You have been planning a trip with your friends since forever and it is only now that everyone has managed to coordinate leaves from work and agreed to a common destination. With kids and your spouses around, there will be more than one situation that can ruin your vacation.
We bring you some expert advice from Sonia Prades, a psychologist specialising in family relationships, on how to ensure that even with husband and kids tagging along, your holiday with friends is nothing but a lot of fun and good laughs.
Opt for old friends
It’s better to know each other well to avoid any unpleasant surprises, particularly if you’re travelling with children. By definition, living with others exacerbates differences and encourages comparisons. Prades advises that you accept rules, such as bedtime and sleeping rituals, are different from one family to another.
In terms of each couple, this type of vacation is only advisable when the relationship is in reasonably good shape, so that outbursts can be avoided.
Choose a location which respects everyone’s privacy
Waking up with a sleepy head, breakfast in your pajamas, sauntering around the pool in your swimsuit — the concept of privacy changes when you’re with a group on vacation. “It’s important to make sure there are enough rooms to respect everyone’s private time and avoid embarrassment,” notes Prades.
Return to your childhood
Having fun is the golden rule for a successful vacation with friends. “Being in a group has a regressive effect. Shared vacations are an opportunity to let your hair down and play. Parents can temporarily abandon their educational role and return to childhood,” explains Sonia Prades.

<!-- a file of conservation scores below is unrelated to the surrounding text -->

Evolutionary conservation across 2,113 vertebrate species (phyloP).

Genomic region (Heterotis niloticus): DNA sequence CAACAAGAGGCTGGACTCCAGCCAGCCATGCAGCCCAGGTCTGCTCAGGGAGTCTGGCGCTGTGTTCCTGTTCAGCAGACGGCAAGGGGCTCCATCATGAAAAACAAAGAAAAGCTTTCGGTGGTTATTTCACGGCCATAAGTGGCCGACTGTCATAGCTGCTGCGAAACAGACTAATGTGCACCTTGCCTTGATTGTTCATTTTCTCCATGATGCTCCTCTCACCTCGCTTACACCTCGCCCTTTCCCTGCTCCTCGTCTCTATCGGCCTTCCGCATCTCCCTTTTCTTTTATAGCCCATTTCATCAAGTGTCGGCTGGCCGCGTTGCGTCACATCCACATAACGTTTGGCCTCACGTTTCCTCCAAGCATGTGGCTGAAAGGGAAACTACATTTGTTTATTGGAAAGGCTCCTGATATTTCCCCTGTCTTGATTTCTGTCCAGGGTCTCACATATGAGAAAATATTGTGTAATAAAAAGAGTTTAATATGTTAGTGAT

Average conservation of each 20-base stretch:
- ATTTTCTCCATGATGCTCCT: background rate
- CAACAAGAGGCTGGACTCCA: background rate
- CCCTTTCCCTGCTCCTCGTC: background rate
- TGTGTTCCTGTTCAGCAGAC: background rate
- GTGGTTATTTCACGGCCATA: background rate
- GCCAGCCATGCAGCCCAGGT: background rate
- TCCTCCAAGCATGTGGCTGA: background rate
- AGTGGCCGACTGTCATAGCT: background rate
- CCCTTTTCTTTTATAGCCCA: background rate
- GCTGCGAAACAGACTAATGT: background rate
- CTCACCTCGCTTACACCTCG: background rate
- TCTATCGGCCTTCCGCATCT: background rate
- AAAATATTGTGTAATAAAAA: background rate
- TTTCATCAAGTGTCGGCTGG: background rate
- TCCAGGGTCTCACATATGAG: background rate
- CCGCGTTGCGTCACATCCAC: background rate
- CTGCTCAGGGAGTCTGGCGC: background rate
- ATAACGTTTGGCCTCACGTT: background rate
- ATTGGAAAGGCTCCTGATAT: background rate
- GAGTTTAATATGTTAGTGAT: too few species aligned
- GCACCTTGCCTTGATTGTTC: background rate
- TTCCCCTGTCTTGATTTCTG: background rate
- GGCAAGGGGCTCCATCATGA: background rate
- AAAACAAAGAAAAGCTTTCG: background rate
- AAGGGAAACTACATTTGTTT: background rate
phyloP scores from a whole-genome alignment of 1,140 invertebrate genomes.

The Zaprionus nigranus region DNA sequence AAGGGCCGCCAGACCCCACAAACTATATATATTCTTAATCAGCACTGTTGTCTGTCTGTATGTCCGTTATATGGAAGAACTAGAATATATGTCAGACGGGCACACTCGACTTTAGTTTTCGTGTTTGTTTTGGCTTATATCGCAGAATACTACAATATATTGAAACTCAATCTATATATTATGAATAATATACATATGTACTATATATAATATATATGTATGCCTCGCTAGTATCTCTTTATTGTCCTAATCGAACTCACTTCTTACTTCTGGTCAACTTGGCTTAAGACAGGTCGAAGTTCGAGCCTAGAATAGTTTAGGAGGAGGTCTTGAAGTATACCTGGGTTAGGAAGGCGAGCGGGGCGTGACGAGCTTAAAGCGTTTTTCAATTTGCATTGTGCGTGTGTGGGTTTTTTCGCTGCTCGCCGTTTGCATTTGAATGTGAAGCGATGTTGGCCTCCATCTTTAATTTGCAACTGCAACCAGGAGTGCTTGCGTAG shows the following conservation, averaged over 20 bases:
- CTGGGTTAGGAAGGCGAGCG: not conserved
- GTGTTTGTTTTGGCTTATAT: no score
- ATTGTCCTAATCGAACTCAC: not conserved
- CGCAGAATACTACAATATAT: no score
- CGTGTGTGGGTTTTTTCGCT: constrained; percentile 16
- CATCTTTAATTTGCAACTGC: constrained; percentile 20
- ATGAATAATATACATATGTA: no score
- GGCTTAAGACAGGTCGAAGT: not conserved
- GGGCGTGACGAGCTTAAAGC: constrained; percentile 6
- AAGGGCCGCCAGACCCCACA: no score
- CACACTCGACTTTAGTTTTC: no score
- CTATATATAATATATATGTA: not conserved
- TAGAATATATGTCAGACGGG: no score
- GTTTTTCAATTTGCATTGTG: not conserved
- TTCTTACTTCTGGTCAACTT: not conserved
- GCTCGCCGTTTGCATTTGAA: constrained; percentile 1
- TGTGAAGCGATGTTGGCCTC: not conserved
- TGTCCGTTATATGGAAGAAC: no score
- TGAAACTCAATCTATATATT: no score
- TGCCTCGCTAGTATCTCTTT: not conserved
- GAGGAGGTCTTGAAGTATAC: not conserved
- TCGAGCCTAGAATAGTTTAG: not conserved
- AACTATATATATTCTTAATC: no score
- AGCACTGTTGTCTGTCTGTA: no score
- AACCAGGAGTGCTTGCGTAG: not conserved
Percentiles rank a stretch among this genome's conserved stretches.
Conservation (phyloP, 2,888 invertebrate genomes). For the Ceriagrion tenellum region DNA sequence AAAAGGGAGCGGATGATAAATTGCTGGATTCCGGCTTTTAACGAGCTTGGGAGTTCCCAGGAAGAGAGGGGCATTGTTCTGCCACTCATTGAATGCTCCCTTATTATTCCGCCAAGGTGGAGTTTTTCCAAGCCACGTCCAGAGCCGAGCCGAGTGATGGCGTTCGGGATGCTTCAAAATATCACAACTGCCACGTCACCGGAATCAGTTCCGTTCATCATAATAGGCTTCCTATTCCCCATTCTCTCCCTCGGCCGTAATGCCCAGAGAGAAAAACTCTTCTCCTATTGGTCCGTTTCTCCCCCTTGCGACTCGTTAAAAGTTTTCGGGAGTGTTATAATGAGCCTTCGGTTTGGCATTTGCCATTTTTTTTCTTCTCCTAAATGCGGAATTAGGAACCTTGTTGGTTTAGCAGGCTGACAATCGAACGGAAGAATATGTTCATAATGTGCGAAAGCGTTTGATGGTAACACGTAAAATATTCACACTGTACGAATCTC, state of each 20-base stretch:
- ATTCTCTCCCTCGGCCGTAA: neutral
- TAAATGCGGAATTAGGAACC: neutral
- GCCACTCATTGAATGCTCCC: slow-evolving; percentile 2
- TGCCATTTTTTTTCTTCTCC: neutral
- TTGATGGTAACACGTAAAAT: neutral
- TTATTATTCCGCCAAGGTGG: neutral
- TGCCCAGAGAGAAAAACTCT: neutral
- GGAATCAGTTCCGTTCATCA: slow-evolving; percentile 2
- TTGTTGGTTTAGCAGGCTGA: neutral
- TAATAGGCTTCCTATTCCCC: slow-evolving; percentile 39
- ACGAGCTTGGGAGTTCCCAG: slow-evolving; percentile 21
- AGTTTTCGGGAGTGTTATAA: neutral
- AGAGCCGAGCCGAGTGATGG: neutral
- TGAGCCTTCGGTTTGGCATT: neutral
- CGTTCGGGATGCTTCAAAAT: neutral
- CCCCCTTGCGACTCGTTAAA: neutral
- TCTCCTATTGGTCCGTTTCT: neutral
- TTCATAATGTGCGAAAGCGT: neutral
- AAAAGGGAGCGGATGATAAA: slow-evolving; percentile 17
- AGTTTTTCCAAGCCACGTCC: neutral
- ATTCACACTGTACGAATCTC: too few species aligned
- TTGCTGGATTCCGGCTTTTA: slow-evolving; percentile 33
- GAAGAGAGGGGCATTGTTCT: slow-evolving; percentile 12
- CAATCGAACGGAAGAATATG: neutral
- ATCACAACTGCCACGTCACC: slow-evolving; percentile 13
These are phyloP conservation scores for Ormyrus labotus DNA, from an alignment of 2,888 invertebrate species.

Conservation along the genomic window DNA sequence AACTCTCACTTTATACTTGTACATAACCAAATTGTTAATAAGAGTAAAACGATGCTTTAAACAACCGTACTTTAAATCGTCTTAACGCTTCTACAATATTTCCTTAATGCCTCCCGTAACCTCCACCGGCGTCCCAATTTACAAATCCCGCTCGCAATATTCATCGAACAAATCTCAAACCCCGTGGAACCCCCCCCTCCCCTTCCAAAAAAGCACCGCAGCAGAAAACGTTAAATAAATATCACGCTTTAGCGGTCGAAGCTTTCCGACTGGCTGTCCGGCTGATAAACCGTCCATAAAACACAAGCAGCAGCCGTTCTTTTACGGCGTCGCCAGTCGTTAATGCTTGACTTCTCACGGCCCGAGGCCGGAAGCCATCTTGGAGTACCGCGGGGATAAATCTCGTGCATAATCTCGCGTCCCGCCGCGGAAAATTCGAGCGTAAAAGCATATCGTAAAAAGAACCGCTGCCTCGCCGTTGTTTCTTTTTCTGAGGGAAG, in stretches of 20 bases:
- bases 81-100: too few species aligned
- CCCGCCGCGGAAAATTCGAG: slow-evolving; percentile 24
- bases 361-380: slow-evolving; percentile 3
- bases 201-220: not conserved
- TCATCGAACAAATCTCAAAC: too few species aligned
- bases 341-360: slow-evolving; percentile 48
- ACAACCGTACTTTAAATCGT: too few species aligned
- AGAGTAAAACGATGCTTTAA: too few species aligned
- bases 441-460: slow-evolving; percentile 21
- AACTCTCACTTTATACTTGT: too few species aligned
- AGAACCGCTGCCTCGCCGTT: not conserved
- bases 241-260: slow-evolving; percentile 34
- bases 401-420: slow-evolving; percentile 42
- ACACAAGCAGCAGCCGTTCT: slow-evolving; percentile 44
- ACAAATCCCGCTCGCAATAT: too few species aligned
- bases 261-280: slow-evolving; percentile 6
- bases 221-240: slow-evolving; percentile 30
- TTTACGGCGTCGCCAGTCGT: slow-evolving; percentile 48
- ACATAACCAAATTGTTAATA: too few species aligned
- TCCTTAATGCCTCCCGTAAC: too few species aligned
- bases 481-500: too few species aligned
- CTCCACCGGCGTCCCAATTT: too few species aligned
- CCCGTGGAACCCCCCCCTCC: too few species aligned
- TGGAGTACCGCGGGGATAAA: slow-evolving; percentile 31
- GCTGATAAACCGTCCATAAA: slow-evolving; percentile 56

When the children are around, “responsibility can be handed over to the other adults.” Each of the adults can take their turn in this way, thus avoiding annoyance and frustration.
Let followers and leaders express their personalities
Everyone should find their natural place in the group to feel comfortable. A leader will remain a leader. They should be allowed to make suggestions, for example, and to lead the group, without being allowed to take over completely.
Others are more naturally “followers” who can be responsible for other tasks and take other initiatives. “You shouldn’t hesitate to split the group to make everyone happy,” advises Sonia Prades.
Split the bills as fairly as possible
Talking about money before you leave can prevent a whole lot of problems. “The best solution is to work out a fair split of major expenditure such as accommodation, transport and food.” Once you arrive, a joint fund could be set up for shopping and drinks, to which everyone contributes equally. Anything else is down to your own budget.
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